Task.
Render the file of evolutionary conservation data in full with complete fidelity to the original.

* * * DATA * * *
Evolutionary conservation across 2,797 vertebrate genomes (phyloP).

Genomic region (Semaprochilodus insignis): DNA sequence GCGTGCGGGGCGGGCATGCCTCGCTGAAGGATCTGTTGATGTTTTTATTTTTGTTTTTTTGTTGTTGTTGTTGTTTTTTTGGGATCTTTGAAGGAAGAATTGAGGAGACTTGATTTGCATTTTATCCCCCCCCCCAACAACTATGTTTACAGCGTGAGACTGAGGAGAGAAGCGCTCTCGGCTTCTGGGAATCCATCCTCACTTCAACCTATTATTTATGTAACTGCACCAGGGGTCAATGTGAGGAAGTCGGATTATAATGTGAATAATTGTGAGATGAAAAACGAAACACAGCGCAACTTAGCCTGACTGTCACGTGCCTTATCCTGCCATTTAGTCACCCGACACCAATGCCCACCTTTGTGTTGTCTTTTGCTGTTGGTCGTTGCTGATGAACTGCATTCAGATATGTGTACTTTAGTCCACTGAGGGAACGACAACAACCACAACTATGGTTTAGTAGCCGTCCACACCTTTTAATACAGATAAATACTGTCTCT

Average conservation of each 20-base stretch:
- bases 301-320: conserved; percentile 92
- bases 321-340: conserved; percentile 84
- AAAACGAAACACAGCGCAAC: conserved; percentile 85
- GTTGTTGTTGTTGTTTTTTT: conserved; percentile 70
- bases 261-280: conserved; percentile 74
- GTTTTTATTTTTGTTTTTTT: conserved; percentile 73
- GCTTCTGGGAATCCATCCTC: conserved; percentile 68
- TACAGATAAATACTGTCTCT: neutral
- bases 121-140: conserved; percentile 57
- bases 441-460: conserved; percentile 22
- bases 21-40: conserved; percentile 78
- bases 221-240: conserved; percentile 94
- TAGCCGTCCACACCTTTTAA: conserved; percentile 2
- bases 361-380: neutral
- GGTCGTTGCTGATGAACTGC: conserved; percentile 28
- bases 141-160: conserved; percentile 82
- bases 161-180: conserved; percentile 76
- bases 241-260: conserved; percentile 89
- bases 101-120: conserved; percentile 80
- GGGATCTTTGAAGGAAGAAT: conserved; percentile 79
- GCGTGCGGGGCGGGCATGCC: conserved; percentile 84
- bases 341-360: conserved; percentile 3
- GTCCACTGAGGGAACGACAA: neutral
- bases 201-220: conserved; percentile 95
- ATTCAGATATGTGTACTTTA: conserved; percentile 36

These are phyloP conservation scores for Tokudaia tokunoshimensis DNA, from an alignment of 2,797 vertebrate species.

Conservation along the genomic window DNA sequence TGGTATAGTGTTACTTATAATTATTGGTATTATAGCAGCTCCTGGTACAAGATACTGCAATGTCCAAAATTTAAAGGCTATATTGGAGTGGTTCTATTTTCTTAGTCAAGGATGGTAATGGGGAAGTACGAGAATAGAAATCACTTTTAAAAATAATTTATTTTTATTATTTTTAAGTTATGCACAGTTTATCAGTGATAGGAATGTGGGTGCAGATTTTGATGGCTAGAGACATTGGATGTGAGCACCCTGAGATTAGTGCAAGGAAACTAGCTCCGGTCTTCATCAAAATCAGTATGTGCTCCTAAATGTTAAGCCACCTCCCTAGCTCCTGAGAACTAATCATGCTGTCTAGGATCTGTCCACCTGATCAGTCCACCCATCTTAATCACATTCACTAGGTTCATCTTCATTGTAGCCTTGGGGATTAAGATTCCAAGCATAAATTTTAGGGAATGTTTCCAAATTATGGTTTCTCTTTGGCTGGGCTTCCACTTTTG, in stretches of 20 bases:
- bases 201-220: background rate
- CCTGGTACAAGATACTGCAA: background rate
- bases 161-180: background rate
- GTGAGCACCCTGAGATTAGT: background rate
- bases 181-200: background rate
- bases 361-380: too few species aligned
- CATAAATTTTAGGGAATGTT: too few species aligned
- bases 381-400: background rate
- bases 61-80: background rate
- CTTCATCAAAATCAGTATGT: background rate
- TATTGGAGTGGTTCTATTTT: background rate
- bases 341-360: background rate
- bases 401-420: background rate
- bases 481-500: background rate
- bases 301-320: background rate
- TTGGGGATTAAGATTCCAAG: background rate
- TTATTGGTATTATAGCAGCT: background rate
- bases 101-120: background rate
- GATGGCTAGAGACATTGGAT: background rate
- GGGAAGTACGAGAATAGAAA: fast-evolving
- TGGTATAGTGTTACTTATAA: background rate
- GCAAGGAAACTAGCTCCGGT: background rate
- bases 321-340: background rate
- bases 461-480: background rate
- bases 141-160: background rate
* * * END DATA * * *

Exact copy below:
Evolutionary conservation across 2,797 vertebrate genomes (phyloP).

Genomic region (Semaprochilodus insignis): DNA sequence GCGTGCGGGGCGGGCATGCCTCGCTGAAGGATCTGTTGATGTTTTTATTTTTGTTTTTTTGTTGTTGTTGTTGTTTTTTTGGGATCTTTGAAGGAAGAATTGAGGAGACTTGATTTGCATTTTATCCCCCCCCCCAACAACTATGTTTACAGCGTGAGACTGAGGAGAGAAGCGCTCTCGGCTTCTGGGAATCCATCCTCACTTCAACCTATTATTTATGTAACTGCACCAGGGGTCAATGTGAGGAAGTCGGATTATAATGTGAATAATTGTGAGATGAAAAACGAAACACAGCGCAACTTAGCCTGACTGTCACGTGCCTTATCCTGCCATTTAGTCACCCGACACCAATGCCCACCTTTGTGTTGTCTTTTGCTGTTGGTCGTTGCTGATGAACTGCATTCAGATATGTGTACTTTAGTCCACTGAGGGAACGACAACAACCACAACTATGGTTTAGTAGCCGTCCACACCTTTTAATACAGATAAATACTGTCTCT

Average conservation of each 20-base stretch:
- bases 301-320: conserved; percentile 92
- bases 321-340: conserved; percentile 84
- AAAACGAAACACAGCGCAAC: conserved; percentile 85
- GTTGTTGTTGTTGTTTTTTT: conserved; percentile 70
- bases 261-280: conserved; percentile 74
- GTTTTTATTTTTGTTTTTTT: conserved; percentile 73
- GCTTCTGGGAATCCATCCTC: conserved; percentile 68
- TACAGATAAATACTGTCTCT: neutral
- bases 121-140: conserved; percentile 57
- bases 441-460: conserved; percentile 22
- bases 21-40: conserved; percentile 78
- bases 221-240: conserved; percentile 94
- TAGCCGTCCACACCTTTTAA: conserved; percentile 2
- bases 361-380: neutral
- GGTCGTTGCTGATGAACTGC: conserved; percentile 28
- bases 141-160: conserved; percentile 82
- bases 161-180: conserved; percentile 76
- bases 241-260: conserved; percentile 89
- bases 101-120: conserved; percentile 80
- GGGATCTTTGAAGGAAGAAT: conserved; percentile 79
- GCGTGCGGGGCGGGCATGCC: conserved; percentile 84
- bases 341-360: conserved; percentile 3
- GTCCACTGAGGGAACGACAA: neutral
- bases 201-220: conserved; percentile 95
- ATTCAGATATGTGTACTTTA: conserved; percentile 36

These are phyloP conservation scores for Tokudaia tokunoshimensis DNA, from an alignment of 2,797 vertebrate species.

Conservation along the genomic window DNA sequence TGGTATAGTGTTACTTATAATTATTGGTATTATAGCAGCTCCTGGTACAAGATACTGCAATGTCCAAAATTTAAAGGCTATATTGGAGTGGTTCTATTTTCTTAGTCAAGGATGGTAATGGGGAAGTACGAGAATAGAAATCACTTTTAAAAATAATTTATTTTTATTATTTTTAAGTTATGCACAGTTTATCAGTGATAGGAATGTGGGTGCAGATTTTGATGGCTAGAGACATTGGATGTGAGCACCCTGAGATTAGTGCAAGGAAACTAGCTCCGGTCTTCATCAAAATCAGTATGTGCTCCTAAATGTTAAGCCACCTCCCTAGCTCCTGAGAACTAATCATGCTGTCTAGGATCTGTCCACCTGATCAGTCCACCCATCTTAATCACATTCACTAGGTTCATCTTCATTGTAGCCTTGGGGATTAAGATTCCAAGCATAAATTTTAGGGAATGTTTCCAAATTATGGTTTCTCTTTGGCTGGGCTTCCACTTTTG, in stretches of 20 bases:
- bases 201-220: background rate
- CCTGGTACAAGATACTGCAA: background rate
- bases 161-180: background rate
- GTGAGCACCCTGAGATTAGT: background rate
- bases 181-200: background rate
- bases 361-380: too few species aligned
- CATAAATTTTAGGGAATGTT: too few species aligned
- bases 381-400: background rate
- bases 61-80: background rate
- CTTCATCAAAATCAGTATGT: background rate
- TATTGGAGTGGTTCTATTTT: background rate
- bases 341-360: background rate
- bases 401-420: background rate
- bases 481-500: background rate
- bases 301-320: background rate
- TTGGGGATTAAGATTCCAAG: background rate
- TTATTGGTATTATAGCAGCT: background rate
- bases 101-120: background rate
- GATGGCTAGAGACATTGGAT: background rate
- GGGAAGTACGAGAATAGAAA: fast-evolving
- TGGTATAGTGTTACTTATAA: background rate
- GCAAGGAAACTAGCTCCGGT: background rate
- bases 321-340: background rate
- bases 461-480: background rate
- bases 141-160: background rate